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Make Family Folk Art

Make Family Folk Art Activity

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Folk art is a traditional form of creative expression or craft created by a specific group of people or culture. From the Pennsylvania Dutch Redware pottery to the Makenge baskets of Zambia, artisans and craftspeople from around the globe have created folk art in their own traditions for centuries. Explore your own family's heritage through the eyes of folk art. This colorful craft will help to encourage self-exploration, developing research skills, and working cooperatively within the family unit.  

What You Need:

  • Cardboard
  • Construction paper
  • Modeling clay
  • Fabric scraps
  • Clear drying, non-toxic glue
  • Scissors
  • Markers
  • Paints and paint brush
  • Any other material related to your folk art

What You Do:

  1. Research your cultural heritage: start with a family-wide search. Ask elder family members about your cultural heritage and traditions. Next, move onto a web- or book-based search. Look for sites on your cultural background that include the arts and artisans of the region. Visit the library and search for nonfiction books with pictures of folk art and descriptions of the art’s rich history.
  2. Choose a specific folk art project from your research or use what you have found as the basis for a completely new family art tradition.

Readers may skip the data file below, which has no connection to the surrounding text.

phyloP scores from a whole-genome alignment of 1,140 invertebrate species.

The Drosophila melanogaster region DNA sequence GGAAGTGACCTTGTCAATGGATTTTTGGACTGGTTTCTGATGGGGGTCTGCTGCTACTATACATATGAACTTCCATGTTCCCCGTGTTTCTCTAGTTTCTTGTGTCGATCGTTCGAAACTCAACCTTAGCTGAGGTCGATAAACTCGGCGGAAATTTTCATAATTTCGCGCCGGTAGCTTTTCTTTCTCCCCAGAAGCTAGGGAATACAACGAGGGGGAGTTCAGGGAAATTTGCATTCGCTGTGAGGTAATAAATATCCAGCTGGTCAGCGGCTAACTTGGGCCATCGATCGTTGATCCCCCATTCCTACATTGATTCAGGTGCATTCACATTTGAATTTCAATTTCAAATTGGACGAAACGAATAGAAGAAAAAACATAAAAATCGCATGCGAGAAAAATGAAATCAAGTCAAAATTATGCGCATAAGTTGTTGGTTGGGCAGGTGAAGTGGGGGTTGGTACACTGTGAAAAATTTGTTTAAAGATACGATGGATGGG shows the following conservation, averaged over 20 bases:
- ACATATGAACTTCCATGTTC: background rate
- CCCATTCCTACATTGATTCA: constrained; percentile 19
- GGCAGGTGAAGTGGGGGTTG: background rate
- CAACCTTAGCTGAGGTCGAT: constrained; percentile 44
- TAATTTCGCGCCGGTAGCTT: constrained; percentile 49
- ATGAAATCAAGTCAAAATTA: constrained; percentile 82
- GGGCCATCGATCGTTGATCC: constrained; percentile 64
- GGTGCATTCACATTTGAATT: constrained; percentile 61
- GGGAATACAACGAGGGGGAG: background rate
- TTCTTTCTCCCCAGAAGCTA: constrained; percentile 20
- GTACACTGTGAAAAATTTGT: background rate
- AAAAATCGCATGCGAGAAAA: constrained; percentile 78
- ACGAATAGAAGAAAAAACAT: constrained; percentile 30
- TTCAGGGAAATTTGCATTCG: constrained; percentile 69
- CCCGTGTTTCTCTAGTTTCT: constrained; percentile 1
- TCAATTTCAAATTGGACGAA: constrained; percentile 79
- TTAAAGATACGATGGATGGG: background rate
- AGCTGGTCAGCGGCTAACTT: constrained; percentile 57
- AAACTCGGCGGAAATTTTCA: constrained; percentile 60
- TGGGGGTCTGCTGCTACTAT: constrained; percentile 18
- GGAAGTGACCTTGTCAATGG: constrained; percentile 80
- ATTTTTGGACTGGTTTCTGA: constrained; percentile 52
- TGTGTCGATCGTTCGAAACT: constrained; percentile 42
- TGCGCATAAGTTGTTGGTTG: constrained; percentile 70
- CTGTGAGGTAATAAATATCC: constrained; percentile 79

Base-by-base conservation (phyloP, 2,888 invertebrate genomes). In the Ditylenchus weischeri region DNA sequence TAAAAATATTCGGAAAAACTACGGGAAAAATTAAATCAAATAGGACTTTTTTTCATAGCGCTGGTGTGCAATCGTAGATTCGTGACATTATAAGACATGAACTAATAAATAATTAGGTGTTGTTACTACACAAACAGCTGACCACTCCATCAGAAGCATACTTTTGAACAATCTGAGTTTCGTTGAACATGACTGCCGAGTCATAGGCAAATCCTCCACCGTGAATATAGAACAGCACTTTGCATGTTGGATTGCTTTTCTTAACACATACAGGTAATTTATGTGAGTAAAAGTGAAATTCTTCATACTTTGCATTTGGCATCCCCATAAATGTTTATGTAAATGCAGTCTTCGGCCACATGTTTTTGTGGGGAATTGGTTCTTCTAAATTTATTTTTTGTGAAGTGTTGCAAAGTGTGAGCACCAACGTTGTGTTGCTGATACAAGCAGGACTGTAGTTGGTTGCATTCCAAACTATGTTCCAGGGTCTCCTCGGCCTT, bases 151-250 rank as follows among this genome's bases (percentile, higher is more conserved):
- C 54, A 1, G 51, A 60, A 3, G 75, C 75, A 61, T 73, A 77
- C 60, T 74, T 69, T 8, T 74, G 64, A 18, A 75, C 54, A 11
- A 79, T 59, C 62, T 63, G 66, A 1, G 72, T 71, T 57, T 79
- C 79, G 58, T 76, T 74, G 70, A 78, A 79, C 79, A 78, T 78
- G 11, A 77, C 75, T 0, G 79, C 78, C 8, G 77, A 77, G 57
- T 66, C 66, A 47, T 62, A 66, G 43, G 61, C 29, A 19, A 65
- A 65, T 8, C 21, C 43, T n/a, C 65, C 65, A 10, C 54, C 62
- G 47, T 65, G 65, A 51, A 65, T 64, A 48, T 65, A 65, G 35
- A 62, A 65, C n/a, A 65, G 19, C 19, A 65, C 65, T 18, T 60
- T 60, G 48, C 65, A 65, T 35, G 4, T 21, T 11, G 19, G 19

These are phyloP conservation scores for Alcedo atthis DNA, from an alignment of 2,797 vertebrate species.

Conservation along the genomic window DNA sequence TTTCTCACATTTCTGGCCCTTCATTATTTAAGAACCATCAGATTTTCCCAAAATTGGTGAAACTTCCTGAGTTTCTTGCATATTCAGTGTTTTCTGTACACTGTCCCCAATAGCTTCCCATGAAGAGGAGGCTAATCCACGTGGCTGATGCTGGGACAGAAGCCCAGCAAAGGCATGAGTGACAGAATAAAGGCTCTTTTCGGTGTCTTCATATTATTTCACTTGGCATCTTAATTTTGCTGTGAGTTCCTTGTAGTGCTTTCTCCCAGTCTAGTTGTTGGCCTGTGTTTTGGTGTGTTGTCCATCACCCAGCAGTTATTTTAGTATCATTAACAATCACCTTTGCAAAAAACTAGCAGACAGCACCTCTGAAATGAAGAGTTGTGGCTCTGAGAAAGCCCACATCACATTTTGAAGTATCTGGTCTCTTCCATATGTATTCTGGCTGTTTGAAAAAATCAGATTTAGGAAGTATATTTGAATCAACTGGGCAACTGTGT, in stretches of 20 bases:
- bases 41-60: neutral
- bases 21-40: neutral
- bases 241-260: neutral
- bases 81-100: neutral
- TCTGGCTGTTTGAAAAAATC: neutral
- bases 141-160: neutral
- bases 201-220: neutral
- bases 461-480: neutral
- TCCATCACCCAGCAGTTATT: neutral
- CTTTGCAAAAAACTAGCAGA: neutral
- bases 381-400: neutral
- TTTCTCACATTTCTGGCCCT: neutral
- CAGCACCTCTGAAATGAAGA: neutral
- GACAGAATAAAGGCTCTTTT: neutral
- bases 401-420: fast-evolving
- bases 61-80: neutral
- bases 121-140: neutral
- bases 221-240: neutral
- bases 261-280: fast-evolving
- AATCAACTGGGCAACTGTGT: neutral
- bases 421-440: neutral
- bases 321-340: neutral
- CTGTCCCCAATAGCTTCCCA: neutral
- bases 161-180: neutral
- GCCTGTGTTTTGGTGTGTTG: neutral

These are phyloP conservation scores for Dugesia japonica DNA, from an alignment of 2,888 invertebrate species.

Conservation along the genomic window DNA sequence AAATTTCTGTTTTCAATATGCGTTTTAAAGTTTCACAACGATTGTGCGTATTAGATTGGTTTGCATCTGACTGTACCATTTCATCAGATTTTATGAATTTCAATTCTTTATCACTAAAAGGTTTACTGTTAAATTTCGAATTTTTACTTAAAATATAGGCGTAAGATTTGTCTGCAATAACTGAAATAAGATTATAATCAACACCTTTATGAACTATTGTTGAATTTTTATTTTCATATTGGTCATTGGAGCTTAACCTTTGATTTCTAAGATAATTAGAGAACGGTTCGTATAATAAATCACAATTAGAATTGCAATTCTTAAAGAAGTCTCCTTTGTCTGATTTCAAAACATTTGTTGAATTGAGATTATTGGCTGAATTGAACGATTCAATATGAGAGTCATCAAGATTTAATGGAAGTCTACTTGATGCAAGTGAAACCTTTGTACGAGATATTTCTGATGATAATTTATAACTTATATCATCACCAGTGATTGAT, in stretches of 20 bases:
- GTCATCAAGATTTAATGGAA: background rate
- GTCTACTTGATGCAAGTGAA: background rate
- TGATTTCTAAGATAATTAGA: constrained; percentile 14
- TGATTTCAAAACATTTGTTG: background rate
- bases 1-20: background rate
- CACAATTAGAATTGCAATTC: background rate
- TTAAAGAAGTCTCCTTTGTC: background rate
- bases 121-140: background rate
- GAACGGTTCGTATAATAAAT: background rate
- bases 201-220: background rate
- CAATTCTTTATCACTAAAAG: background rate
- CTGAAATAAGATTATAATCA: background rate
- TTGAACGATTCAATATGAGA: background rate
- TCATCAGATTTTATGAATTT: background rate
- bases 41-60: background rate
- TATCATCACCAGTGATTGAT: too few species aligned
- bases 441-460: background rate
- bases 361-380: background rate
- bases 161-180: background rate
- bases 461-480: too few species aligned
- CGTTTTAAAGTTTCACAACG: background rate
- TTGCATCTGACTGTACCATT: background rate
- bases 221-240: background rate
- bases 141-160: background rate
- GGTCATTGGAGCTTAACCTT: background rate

3. Make a list of the items that you will need to simulate the art that you have chosen.
  4. Collect your materials. Think about what household items such as used fabric scraps or cardboard boxes can be worked in to the project.
  5. Create your folk art!
  6. Display your new family folk art in the home for everyone to see. Draft a brief written statement to go with this new family tradition that explains the significance behind what you have chosen to make.
Erica Loop has an MS in Applied Developmental Psychology from the University of Pittsburgh's School of Education. She has many years of teaching experience working in early childhood education, and as an arts educator at the Carnegie Museum of Art in Pittsburgh.

Updated on Oct 29, 2012
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See more activities in: Kindergarten, Painting & Drawing
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